Cafeterias are also being reinvented. Lunch is supposed to be an enjoyable, social experience — a time to relax and refuel for the rest of the school day. Modern cafeterias are moving away from the hard, big box scale with long rows of utilitarian tables, and instead featuring smaller, circular tables to offer a more pleasant dining environment and enhanced interaction between students. Cafeterias are also incorporating more art murals, softer lighting and brighter paint colors to shed the old-school institutional feel.
Three schools have addressed many of the aforementioned design elements:
Bailey’s Upper Elementary School in Fairfax, Virginia is a former five-story office building retrofitted into an elementary school. Within the classrooms, the cubby areas were broken out for teachers to create primary and secondary spaces for learning. Movable furniture and writeable walls were also installed to create a flexible learning environment that encourages students to think outside the box and yes, draw on the walls.
In the school’s common areas, there were opportunities to create “encounter space” – places for people to informally interact. Oversized steps were created to serve as soft seating for students to gather and for teachers to take advantage of teaching moments as they organically arise.
Because of the building’s small site — about three acres — and vertical nature, the existing ribbon windows allow students to view the surrounding outdoors as they ascend through the building. At the very top, students are given the opportunity to look out beyond the horizon line, encouraging them to wonder about the “what ifs” of life.
At Westgate Elementary School in Falls Church, Virginia, several extraordinary secondary spaces were created in academic wings tucked away within corridors, but also feature ample natural lighting and a connection to the exterior greenery. A few outdoor courtyards have been highly successful since the school opened and feature gardening areas — complete with a sundial for scientific exploration and a spectacular view for all new classrooms to bring the outdoors in.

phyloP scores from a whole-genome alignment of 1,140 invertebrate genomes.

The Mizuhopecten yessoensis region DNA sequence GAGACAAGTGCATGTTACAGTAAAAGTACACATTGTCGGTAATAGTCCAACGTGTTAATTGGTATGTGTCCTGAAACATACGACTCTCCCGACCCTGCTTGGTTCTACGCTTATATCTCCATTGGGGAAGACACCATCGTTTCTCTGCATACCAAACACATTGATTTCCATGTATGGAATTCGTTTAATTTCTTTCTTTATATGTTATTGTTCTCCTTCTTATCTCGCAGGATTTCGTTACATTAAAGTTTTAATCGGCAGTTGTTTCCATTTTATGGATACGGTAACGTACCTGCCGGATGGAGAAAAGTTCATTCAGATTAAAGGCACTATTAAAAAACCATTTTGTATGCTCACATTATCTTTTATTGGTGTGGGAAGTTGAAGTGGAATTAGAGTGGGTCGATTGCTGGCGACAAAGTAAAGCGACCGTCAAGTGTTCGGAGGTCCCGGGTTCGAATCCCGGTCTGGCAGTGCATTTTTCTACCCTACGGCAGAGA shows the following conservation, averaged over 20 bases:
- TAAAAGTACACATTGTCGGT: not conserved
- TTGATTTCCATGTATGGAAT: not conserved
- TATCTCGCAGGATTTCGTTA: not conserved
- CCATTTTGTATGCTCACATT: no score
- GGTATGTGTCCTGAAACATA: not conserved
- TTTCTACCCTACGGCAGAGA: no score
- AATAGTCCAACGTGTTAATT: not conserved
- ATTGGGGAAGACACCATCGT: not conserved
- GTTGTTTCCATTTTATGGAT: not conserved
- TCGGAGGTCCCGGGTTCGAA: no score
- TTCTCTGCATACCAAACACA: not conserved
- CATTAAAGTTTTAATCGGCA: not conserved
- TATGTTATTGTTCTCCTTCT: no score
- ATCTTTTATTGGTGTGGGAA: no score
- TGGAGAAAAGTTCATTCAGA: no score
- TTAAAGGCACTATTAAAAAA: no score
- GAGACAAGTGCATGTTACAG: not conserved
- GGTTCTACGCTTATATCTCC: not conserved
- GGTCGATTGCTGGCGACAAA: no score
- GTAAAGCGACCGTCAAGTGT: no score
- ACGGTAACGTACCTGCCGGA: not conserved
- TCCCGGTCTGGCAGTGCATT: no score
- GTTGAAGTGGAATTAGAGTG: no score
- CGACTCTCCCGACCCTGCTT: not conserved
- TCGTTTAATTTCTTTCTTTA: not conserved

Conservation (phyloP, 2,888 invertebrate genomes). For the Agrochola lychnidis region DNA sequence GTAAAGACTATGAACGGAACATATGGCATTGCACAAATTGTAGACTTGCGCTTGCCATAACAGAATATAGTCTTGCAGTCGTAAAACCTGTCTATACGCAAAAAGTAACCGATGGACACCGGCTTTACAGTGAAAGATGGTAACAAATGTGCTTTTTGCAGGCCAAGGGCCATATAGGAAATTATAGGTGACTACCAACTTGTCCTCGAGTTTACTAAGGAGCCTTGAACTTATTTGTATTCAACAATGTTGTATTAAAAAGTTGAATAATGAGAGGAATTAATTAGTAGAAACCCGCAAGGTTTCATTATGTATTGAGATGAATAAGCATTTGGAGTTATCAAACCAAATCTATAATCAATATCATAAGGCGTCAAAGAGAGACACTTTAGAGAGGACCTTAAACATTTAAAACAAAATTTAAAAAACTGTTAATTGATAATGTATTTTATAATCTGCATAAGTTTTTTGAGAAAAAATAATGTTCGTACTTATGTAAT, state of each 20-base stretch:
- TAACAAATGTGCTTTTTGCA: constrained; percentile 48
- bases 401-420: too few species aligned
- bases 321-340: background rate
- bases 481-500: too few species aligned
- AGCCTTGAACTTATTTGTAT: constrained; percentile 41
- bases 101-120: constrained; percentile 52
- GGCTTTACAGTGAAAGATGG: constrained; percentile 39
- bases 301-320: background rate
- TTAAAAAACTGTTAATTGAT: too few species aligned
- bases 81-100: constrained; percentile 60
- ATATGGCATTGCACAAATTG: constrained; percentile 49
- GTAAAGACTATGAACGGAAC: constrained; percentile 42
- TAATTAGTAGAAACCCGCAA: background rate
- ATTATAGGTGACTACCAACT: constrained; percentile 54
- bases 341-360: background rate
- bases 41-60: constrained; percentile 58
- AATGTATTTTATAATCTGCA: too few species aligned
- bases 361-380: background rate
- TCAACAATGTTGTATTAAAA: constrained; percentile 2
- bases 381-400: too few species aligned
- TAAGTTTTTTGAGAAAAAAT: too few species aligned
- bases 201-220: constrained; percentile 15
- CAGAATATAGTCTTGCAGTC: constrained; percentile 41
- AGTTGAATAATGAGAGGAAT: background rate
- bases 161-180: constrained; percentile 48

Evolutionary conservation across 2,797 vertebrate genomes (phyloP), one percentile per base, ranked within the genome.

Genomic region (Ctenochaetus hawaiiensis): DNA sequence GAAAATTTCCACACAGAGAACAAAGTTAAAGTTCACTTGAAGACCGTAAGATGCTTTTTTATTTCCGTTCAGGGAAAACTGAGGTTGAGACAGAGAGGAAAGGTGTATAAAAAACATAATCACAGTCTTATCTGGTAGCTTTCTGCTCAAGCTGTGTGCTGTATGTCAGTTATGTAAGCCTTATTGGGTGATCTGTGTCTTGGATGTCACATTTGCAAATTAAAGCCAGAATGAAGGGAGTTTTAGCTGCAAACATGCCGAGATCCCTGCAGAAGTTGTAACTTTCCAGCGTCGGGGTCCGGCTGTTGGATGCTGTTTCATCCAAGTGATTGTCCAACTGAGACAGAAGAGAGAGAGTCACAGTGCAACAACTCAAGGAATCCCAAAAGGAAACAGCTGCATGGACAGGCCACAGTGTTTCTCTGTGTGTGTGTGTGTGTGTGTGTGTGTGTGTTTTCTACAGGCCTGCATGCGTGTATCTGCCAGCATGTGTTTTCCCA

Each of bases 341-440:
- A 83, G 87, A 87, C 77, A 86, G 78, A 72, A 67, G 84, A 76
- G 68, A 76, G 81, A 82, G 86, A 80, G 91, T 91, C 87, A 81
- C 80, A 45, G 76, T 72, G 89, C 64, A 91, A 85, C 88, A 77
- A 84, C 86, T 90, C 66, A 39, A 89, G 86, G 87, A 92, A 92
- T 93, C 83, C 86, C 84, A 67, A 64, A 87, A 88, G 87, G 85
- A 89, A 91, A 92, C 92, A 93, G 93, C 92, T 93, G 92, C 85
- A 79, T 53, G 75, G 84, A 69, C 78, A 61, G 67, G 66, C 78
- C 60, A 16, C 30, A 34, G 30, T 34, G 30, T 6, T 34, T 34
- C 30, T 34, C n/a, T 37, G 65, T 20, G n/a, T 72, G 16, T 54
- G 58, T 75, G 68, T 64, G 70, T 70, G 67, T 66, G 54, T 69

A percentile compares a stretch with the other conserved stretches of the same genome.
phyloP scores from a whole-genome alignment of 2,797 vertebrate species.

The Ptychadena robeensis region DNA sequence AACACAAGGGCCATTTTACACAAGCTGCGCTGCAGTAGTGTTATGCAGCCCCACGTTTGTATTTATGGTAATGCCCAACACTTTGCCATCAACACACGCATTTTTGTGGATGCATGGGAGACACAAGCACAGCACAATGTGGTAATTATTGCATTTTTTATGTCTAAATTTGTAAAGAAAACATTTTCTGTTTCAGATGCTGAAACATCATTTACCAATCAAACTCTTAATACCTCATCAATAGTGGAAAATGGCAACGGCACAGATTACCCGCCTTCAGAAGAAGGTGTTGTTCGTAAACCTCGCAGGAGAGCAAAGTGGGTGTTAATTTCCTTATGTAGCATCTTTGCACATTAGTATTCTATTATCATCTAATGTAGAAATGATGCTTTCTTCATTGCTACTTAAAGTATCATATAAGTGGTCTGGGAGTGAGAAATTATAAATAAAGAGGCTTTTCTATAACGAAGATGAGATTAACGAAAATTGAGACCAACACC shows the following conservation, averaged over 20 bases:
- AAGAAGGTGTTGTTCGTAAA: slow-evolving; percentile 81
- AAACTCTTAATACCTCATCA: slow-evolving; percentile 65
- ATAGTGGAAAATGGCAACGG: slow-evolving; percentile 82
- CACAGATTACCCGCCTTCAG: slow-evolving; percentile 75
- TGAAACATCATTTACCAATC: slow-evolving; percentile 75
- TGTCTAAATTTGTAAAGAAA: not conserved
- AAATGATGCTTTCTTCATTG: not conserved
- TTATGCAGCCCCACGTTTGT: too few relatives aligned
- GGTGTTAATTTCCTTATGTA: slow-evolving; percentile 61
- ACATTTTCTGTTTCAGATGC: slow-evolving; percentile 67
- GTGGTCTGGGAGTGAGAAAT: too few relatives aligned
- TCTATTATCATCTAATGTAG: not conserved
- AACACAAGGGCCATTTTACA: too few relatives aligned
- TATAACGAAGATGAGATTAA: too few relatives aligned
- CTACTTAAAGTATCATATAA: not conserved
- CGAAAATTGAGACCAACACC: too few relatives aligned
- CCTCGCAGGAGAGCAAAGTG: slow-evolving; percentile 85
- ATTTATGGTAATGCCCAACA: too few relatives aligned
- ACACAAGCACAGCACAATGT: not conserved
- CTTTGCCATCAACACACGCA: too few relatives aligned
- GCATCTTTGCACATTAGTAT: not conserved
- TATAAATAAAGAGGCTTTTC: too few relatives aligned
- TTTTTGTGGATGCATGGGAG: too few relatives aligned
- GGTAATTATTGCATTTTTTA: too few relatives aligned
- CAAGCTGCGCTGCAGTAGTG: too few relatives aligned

Westgate also added a new administrative office, library, and an additional classroom wing. The school now includes proper solar orientation, high performance HVAC systems, day lighting, a white roof and outdoor learning spaces.
North Atlanta High School is another adaptive reuse project of note that transformed the former IBM Corporate Campus into an 11-story school. The functional space needs of a high school are quite different from those of a corporate campus; however, the existing office tower was well suited to provide primary classroom, administration and food service space. The top eight floors contain four small learning communities that are each housed on two floors. Each learning community was designed with a large double-level public space that includes a dramatic, connecting staircase. These focal spaces create a place for students to connect, hang out and identify as their own space.
The high school also overlooks a scenic lake that offers students a moment of serenity while moving between classrooms. In addition, an assembly building was added — adjacent to the 11-story tower. The assembly building includes large, high-volume spaces with special acoustic needs and accommodates a 600-seat auditorium, a 150-seat black box theater, music rooms and a 2,100-seat gymnasium. A “Main Street” design approach was used to connect the two main buildings and parking facility.
In each of these projects, creative solutions were used to reimagine the traditional school. The most important goal is to create dynamic, multipurpose educational spaces that foster creativity, inspire divergent thinking and create the next generation of leaders. These creative approaches teach students by example as they see innovation come to life in their very own school. The greatest reward is listening to students speak with pride about their new classroom, fun furniture, artful cafeteria and other unique features that make them excited to learn.